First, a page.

Trevor Francis’s son cleared of burgling Villa player’s Warwickshire home

A jury has cleared Birmingham City player Trevor Francis’s son over an allegation that he burgled part of former Villa star Lee Hendrie’s luxury Warwickshire home.

After the hearing the Francis family hit out at the police and the Crown Prosecution Service over their conduct of the case, which had been hanging over them for almost two years.

James Francis, 26, of Chancel Court, Solihull, had denied burgling a cottage at Lee Hendrie’s Finwood Lawn home in Rowington between July 1 and August 3 2011.

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The jury at Warwick Crown Court took just one hour and 17 minutes to find him not guilty by a unanimous verdict.

Francis, who was awarded his defence costs from public funds, nodded and mouthed “thank you”, and he and his family kissed and hugged each other and shook hands with his defence team – and also shook the hand of prosecutor Trevor Meegan.

Outside the court, flanked by James Francis, his brother Matt and their father Jim Crocker, the managing partner of defence lawyers Howell & Co read out a statement.

He said: “James Francis, his father Trevor, mother Helen and brother Matthew are obviously delighted and relieved at the jury’s unanimous verdict. They all thank their legal team, their witnesses and the jury.

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“It is perhaps important to record that in our view this case should never have been brought against James Francis, a man of good character.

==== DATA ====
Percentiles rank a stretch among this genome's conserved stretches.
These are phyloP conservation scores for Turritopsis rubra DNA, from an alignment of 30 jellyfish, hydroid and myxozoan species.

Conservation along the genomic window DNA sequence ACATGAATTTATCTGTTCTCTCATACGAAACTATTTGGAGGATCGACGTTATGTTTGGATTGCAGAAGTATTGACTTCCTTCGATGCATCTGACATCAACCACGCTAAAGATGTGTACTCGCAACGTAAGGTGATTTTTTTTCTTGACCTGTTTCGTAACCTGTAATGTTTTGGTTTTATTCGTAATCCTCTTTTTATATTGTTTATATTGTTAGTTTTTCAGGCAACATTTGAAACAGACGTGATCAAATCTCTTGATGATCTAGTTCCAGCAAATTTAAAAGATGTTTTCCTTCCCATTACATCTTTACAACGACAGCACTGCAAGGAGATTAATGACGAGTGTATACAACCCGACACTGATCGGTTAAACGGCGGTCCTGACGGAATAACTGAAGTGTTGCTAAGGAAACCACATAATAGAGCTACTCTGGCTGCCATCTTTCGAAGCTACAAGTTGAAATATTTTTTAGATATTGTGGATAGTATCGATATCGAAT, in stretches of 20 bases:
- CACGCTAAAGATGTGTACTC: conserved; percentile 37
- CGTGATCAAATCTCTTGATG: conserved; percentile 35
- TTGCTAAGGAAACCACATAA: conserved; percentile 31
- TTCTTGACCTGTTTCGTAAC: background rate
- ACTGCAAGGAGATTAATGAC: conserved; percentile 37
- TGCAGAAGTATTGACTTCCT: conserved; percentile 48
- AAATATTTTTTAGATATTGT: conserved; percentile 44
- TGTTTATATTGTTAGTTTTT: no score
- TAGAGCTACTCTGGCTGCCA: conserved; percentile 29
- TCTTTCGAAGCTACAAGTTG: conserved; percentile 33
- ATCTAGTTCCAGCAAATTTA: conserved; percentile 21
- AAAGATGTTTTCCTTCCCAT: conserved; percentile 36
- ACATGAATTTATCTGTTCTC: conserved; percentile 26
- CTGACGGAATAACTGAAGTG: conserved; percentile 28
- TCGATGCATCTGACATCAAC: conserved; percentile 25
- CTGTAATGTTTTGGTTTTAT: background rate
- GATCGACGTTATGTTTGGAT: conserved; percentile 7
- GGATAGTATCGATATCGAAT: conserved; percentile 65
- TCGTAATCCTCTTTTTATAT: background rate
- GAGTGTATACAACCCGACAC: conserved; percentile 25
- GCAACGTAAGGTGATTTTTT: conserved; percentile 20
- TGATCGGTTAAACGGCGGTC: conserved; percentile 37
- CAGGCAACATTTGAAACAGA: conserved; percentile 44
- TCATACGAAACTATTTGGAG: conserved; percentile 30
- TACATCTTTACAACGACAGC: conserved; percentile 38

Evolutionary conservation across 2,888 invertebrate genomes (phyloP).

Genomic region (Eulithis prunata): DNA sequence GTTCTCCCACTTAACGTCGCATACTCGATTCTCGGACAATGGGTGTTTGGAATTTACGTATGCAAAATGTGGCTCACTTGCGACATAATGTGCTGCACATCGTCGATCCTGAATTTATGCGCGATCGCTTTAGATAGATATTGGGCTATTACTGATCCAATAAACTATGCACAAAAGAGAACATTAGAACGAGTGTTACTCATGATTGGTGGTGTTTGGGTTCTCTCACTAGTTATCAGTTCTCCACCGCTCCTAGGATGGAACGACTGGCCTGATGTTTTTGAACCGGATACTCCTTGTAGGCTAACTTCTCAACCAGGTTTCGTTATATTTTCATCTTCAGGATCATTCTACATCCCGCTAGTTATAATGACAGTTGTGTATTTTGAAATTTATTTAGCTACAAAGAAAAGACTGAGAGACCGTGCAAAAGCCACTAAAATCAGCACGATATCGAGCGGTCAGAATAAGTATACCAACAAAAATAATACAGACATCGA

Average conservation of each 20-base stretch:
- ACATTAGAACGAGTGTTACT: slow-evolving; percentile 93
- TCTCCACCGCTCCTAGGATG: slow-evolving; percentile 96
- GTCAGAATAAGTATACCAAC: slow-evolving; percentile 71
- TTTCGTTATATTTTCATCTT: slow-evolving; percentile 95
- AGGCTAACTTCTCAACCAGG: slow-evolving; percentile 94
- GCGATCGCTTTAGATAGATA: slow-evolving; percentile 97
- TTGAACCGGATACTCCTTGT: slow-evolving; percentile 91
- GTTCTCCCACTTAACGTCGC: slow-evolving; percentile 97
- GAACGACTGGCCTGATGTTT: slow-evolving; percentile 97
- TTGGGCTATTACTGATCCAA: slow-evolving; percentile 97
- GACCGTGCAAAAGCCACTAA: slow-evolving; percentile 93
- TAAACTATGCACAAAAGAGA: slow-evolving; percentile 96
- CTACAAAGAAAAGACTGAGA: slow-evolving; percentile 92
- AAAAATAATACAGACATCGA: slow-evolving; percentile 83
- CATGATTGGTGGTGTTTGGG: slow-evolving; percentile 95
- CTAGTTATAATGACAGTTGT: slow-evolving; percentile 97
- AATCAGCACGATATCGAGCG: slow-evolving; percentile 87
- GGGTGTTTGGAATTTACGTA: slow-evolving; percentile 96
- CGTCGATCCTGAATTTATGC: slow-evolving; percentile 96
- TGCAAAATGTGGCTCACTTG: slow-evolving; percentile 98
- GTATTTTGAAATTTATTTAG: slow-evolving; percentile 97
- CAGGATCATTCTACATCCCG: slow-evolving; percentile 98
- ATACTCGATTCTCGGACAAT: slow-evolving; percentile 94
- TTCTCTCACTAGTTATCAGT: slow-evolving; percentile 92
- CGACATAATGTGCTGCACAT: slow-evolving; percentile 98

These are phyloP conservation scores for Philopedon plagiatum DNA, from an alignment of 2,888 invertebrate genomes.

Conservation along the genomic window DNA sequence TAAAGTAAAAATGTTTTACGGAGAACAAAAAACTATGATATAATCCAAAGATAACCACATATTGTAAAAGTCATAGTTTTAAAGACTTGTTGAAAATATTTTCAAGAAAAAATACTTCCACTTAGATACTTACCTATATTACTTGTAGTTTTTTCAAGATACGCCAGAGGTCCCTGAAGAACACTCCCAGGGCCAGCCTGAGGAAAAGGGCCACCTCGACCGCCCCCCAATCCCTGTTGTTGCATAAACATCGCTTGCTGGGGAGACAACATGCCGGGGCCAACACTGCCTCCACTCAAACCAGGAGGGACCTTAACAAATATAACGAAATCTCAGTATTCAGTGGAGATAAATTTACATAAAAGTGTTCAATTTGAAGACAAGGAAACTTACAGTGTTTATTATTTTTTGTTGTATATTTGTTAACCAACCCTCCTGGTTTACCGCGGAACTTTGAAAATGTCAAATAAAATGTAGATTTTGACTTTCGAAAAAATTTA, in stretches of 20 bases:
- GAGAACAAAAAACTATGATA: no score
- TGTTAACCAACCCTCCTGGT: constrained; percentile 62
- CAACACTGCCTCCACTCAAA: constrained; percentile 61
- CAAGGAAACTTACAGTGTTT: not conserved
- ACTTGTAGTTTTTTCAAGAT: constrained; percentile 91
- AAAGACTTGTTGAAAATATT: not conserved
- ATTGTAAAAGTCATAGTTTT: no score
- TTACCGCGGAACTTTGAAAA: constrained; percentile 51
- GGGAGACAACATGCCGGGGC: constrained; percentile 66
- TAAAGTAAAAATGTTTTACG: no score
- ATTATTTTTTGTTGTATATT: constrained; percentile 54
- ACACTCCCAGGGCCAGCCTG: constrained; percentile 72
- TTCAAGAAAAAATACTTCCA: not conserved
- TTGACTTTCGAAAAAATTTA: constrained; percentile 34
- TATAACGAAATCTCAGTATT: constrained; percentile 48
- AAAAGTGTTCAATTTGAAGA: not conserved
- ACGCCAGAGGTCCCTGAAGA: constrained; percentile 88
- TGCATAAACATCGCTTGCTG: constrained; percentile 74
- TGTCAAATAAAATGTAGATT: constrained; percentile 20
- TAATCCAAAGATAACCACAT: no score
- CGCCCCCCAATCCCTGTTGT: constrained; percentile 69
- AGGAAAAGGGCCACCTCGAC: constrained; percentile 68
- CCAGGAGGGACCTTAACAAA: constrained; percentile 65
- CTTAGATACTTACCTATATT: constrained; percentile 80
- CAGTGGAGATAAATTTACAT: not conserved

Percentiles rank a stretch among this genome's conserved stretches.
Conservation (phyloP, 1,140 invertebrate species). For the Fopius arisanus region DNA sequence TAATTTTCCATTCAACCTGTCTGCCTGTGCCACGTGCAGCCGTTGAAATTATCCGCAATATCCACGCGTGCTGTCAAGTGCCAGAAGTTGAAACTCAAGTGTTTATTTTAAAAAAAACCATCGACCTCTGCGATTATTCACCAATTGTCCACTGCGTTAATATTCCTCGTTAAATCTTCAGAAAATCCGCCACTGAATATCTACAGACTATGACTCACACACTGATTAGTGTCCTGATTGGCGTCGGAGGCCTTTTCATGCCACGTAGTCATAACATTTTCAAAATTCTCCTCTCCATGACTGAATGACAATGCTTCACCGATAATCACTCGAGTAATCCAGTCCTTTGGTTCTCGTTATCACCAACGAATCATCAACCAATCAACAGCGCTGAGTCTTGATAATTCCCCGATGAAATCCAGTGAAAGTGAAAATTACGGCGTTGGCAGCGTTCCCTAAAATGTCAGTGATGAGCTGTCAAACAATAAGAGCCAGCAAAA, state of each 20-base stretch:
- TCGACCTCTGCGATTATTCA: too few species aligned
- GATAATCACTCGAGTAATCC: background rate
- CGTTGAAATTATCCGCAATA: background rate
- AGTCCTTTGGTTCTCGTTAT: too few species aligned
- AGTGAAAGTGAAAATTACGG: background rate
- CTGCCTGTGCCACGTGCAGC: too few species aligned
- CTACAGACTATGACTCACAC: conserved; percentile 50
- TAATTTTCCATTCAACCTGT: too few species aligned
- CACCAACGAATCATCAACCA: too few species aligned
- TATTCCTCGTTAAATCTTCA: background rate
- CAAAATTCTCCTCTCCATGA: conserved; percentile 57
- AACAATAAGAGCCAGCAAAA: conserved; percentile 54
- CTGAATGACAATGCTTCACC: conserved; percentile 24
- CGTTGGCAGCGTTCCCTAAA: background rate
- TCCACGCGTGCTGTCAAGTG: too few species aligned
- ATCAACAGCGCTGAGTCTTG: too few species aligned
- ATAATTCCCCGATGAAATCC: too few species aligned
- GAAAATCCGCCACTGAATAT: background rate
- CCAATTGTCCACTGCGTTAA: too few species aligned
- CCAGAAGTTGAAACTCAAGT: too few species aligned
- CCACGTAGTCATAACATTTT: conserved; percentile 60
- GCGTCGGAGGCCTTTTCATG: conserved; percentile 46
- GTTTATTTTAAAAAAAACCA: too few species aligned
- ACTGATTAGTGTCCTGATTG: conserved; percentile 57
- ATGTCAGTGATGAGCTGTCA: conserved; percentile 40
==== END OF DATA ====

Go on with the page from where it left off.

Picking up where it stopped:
“This became clear when it transpired in evidence that police officers had lied to and deceived Mr Francis in interview and, worse still, the Crown Prosecution Service had deliberately withheld documentation from the defence.

“That documentation showed incontrovertibly that false and/or dishonest information had been submitted to the Halifax Building Society in support of an insurance claim by the complainants Mr and Mrs Hendrie.

“The defence team had specifically requested these documents from the Crown Prosecution Service but they declined to produce them by asserting that they were not relevant. These documents were only produced on the second day of this trial.

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“This resulted in two years of hell and worry for James and his family, not to speak of the incredible waste of public and private money and resources.”

In his closing speech to the jury, Mr Meegan had asked them to “concentrate on the incontrovertible fingerprint evidence”.

That was a reference to Francis’s thumbprints, one of which were found on a damaged door panel at the cottage and one on the inner backing card from the frame of one of six souvenir football shirts which said to have been stolen.

But during the trial the jury heard that Francis had been told by a police officer that his prints had been found not on one, but on four pieces of torn backing card.

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The burglary was said to have taken place at an unoccupied cottage being used by Hendrie and his partner Emma Cheal, who he has since married, for storage while the main house was being rented out to striker Matt Derbyshire while he was on loan to the Blues.

t was alleged that Francis broke into the cottage in July 2011 and stole designer clothes, a set of golf clubs, a Vertu mobile phone and other property.

The judge, Recorder Ciaron Rankin, told the jury: “The prosecution has to prove his guilt; he does not have to prove his innocence.

“The charge reflects that after the legitimate visit by Mr Francis in May, and probably in July, the cottage was broken into.”